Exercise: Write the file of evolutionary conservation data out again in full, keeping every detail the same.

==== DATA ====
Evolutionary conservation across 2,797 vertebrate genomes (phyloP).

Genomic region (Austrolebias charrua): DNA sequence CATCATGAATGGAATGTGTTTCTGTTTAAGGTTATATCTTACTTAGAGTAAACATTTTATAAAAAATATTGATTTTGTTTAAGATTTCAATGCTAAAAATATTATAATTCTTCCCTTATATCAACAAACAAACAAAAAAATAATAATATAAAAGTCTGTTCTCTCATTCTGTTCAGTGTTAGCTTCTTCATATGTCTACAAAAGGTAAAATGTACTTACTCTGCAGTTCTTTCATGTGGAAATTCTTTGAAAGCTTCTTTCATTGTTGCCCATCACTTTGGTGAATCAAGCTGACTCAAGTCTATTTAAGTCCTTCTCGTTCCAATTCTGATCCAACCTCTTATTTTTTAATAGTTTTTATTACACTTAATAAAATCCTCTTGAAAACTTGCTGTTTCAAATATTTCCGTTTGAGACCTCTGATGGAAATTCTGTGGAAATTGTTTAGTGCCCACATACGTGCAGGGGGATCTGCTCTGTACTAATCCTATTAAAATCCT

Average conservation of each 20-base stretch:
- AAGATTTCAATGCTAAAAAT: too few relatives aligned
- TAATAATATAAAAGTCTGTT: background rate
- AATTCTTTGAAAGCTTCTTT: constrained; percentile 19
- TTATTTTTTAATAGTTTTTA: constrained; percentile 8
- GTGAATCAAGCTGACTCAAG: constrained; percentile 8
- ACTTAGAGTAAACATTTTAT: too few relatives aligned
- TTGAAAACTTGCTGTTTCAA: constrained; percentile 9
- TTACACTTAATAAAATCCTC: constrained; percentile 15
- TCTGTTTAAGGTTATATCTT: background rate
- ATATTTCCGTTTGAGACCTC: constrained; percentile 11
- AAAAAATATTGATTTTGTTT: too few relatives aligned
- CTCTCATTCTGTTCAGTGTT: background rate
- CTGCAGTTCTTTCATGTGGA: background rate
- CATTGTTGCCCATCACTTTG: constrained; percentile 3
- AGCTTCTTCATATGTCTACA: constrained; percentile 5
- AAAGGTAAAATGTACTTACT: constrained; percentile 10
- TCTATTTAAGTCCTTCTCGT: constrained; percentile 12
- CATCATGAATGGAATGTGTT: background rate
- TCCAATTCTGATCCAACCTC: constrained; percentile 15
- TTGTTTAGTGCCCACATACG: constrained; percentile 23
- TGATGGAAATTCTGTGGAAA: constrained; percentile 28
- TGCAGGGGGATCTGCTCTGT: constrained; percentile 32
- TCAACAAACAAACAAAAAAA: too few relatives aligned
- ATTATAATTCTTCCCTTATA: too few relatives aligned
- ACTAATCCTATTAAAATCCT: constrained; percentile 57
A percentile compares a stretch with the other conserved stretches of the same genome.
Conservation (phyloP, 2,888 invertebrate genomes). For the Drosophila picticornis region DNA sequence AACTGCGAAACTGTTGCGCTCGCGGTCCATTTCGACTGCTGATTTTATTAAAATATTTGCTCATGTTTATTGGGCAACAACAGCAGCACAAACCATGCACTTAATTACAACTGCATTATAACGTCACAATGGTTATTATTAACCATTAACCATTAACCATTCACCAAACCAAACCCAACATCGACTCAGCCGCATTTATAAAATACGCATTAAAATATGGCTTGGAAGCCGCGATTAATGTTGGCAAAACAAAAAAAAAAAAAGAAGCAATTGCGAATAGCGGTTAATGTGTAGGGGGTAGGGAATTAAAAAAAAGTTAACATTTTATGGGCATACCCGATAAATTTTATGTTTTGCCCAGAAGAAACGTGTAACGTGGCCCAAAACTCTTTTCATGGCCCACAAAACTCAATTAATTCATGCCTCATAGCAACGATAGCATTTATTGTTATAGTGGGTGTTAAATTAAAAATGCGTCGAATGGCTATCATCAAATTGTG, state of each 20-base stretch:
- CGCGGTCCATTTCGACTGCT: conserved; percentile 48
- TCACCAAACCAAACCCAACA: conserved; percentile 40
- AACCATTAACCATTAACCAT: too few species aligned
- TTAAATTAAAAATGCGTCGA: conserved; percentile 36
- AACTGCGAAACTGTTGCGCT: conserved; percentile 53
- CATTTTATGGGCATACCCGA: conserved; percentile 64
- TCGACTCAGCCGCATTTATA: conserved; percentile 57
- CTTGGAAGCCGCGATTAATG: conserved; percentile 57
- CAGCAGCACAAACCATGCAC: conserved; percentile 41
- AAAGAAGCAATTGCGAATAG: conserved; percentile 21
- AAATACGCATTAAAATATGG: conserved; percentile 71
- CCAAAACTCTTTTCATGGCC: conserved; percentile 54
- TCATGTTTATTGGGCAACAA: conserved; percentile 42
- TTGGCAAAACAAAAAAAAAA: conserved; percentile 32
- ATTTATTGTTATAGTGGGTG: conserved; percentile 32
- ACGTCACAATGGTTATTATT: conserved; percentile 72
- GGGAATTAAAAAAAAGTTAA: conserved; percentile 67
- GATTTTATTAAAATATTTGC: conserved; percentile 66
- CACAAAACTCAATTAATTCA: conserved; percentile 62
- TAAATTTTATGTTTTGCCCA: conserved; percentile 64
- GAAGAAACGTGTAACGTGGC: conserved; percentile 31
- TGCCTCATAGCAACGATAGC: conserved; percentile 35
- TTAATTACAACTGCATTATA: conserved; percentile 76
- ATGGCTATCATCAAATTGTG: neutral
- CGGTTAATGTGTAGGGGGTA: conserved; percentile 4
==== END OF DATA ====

Evolutionary conservation across 2,797 vertebrate genomes (phyloP).

Genomic region (Austrolebias charrua): DNA sequence CATCATGAATGGAATGTGTTTCTGTTTAAGGTTATATCTTACTTAGAGTAAACATTTTATAAAAAATATTGATTTTGTTTAAGATTTCAATGCTAAAAATATTATAATTCTTCCCTTATATCAACAAACAAACAAAAAAATAATAATATAAAAGTCTGTTCTCTCATTCTGTTCAGTGTTAGCTTCTTCATATGTCTACAAAAGGTAAAATGTACTTACTCTGCAGTTCTTTCATGTGGAAATTCTTTGAAAGCTTCTTTCATTGTTGCCCATCACTTTGGTGAATCAAGCTGACTCAAGTCTATTTAAGTCCTTCTCGTTCCAATTCTGATCCAACCTCTTATTTTTTAATAGTTTTTATTACACTTAATAAAATCCTCTTGAAAACTTGCTGTTTCAAATATTTCCGTTTGAGACCTCTGATGGAAATTCTGTGGAAATTGTTTAGTGCCCACATACGTGCAGGGGGATCTGCTCTGTACTAATCCTATTAAAATCCT

Average conservation of each 20-base stretch:
- AAGATTTCAATGCTAAAAAT: too few relatives aligned
- TAATAATATAAAAGTCTGTT: background rate
- AATTCTTTGAAAGCTTCTTT: constrained; percentile 19
- TTATTTTTTAATAGTTTTTA: constrained; percentile 8
- GTGAATCAAGCTGACTCAAG: constrained; percentile 8
- ACTTAGAGTAAACATTTTAT: too few relatives aligned
- TTGAAAACTTGCTGTTTCAA: constrained; percentile 9
- TTACACTTAATAAAATCCTC: constrained; percentile 15
- TCTGTTTAAGGTTATATCTT: background rate
- ATATTTCCGTTTGAGACCTC: constrained; percentile 11
- AAAAAATATTGATTTTGTTT: too few relatives aligned
- CTCTCATTCTGTTCAGTGTT: background rate
- CTGCAGTTCTTTCATGTGGA: background rate
- CATTGTTGCCCATCACTTTG: constrained; percentile 3
- AGCTTCTTCATATGTCTACA: constrained; percentile 5
- AAAGGTAAAATGTACTTACT: constrained; percentile 10
- TCTATTTAAGTCCTTCTCGT: constrained; percentile 12
- CATCATGAATGGAATGTGTT: background rate
- TCCAATTCTGATCCAACCTC: constrained; percentile 15
- TTGTTTAGTGCCCACATACG: constrained; percentile 23
- TGATGGAAATTCTGTGGAAA: constrained; percentile 28
- TGCAGGGGGATCTGCTCTGT: constrained; percentile 32
- TCAACAAACAAACAAAAAAA: too few relatives aligned
- ATTATAATTCTTCCCTTATA: too few relatives aligned
- ACTAATCCTATTAAAATCCT: constrained; percentile 57
A percentile compares a stretch with the other conserved stretches of the same genome.
Conservation (phyloP, 2,888 invertebrate genomes). For the Drosophila picticornis region DNA sequence AACTGCGAAACTGTTGCGCTCGCGGTCCATTTCGACTGCTGATTTTATTAAAATATTTGCTCATGTTTATTGGGCAACAACAGCAGCACAAACCATGCACTTAATTACAACTGCATTATAACGTCACAATGGTTATTATTAACCATTAACCATTAACCATTCACCAAACCAAACCCAACATCGACTCAGCCGCATTTATAAAATACGCATTAAAATATGGCTTGGAAGCCGCGATTAATGTTGGCAAAACAAAAAAAAAAAAAGAAGCAATTGCGAATAGCGGTTAATGTGTAGGGGGTAGGGAATTAAAAAAAAGTTAACATTTTATGGGCATACCCGATAAATTTTATGTTTTGCCCAGAAGAAACGTGTAACGTGGCCCAAAACTCTTTTCATGGCCCACAAAACTCAATTAATTCATGCCTCATAGCAACGATAGCATTTATTGTTATAGTGGGTGTTAAATTAAAAATGCGTCGAATGGCTATCATCAAATTGTG, state of each 20-base stretch:
- CGCGGTCCATTTCGACTGCT: conserved; percentile 48
- TCACCAAACCAAACCCAACA: conserved; percentile 40
- AACCATTAACCATTAACCAT: too few species aligned
- TTAAATTAAAAATGCGTCGA: conserved; percentile 36
- AACTGCGAAACTGTTGCGCT: conserved; percentile 53
- CATTTTATGGGCATACCCGA: conserved; percentile 64
- TCGACTCAGCCGCATTTATA: conserved; percentile 57
- CTTGGAAGCCGCGATTAATG: conserved; percentile 57
- CAGCAGCACAAACCATGCAC: conserved; percentile 41
- AAAGAAGCAATTGCGAATAG: conserved; percentile 21
- AAATACGCATTAAAATATGG: conserved; percentile 71
- CCAAAACTCTTTTCATGGCC: conserved; percentile 54
- TCATGTTTATTGGGCAACAA: conserved; percentile 42
- TTGGCAAAACAAAAAAAAAA: conserved; percentile 32
- ATTTATTGTTATAGTGGGTG: conserved; percentile 32
- ACGTCACAATGGTTATTATT: conserved; percentile 72
- GGGAATTAAAAAAAAGTTAA: conserved; percentile 67
- GATTTTATTAAAATATTTGC: conserved; percentile 66
- CACAAAACTCAATTAATTCA: conserved; percentile 62
- TAAATTTTATGTTTTGCCCA: conserved; percentile 64
- GAAGAAACGTGTAACGTGGC: conserved; percentile 31
- TGCCTCATAGCAACGATAGC: conserved; percentile 35
- TTAATTACAACTGCATTATA: conserved; percentile 76
- ATGGCTATCATCAAATTGTG: neutral
- CGGTTAATGTGTAGGGGGTA: conserved; percentile 4